There are two primary types of arthritis: osteoarthritis, by far the most common type of arthritis, and rheumatoid arthritis. Osteoarthritis is a degenerative condition that develops as a result of wear and tear on the joints that wears down the joint surfaces over time. As the protective surface coating becomes worn down, friction inside the joint increases, causing inflammation and pain. Rheumatoid arthritis is an autoimmune disease that develops when the immune system attacks healthy joint tissue, destroying the joint’s surface and causing joint deformity over time. Injuries and some genetic defects can also cause or contribute to arthritis as can lifestyle issues like being overweight or physically inactive. Both osteoarthritis and rheumatoid arthritis can affect the joints in the spine.
Arthritis in the spine causes symptoms like chronic and acute pain and aching in the area of the back where the joint damage is occurring. Inflammation in these areas typically results in pressure and impingement on the nerves as they travel through and exit the spine. These impingements can cause pain, numbness, tingling and weakness in the arms, legs, hands, and feet, as well as headaches in some people. Stiffness and loss of flexibility in the spine are also common symptoms of spinal arthritis. All these symptoms may be worse when waking up in the morning or after another period of being sedentary and back pain may be temporarily relieved by lying down.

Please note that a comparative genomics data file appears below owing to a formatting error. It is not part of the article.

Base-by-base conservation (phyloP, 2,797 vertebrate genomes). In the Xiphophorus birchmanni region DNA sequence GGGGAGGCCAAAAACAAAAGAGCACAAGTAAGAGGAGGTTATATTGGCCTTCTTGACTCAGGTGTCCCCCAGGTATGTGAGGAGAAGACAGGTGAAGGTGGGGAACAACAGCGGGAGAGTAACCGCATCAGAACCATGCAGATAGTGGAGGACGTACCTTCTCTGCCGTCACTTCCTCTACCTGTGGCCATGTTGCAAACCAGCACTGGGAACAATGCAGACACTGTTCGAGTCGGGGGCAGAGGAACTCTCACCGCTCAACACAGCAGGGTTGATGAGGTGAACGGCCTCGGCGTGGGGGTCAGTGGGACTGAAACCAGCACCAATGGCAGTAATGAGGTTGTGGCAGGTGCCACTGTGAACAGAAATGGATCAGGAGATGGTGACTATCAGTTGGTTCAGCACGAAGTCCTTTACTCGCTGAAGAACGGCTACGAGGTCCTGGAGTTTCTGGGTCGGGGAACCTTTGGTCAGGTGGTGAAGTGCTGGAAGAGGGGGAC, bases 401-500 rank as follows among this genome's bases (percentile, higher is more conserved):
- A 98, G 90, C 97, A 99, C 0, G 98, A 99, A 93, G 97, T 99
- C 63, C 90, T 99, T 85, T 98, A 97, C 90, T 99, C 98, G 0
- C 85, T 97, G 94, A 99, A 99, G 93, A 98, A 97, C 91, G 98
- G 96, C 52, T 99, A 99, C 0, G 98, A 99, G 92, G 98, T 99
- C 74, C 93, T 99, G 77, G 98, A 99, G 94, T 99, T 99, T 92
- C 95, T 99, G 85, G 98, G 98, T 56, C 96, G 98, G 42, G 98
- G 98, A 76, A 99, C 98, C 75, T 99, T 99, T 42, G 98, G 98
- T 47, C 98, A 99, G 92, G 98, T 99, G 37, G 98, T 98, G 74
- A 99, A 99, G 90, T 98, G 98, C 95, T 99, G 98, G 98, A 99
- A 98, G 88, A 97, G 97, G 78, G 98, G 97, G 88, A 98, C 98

Treatment of arthritis or the spine begins with a physical evaluation of the back to evaluate pain and other problems, as well as a complete medical history and a review of symptoms. Diagnostic imaging tests like x-rays or MRIs can be used to confirm a diagnosis and to determine the extent of the disease as well as to rule out other conditions that can cause similar symptoms. Blood tests may also be ordered. Once the diagnosis of arthritis has been confirmed, treatment will focus on relieving symptoms and improving mobility and flexibility. Pain medication, physical therapy, and minimally-invasive surgery are all options, depending on the extent of the damage, the patient’s treatment objectives and other factors.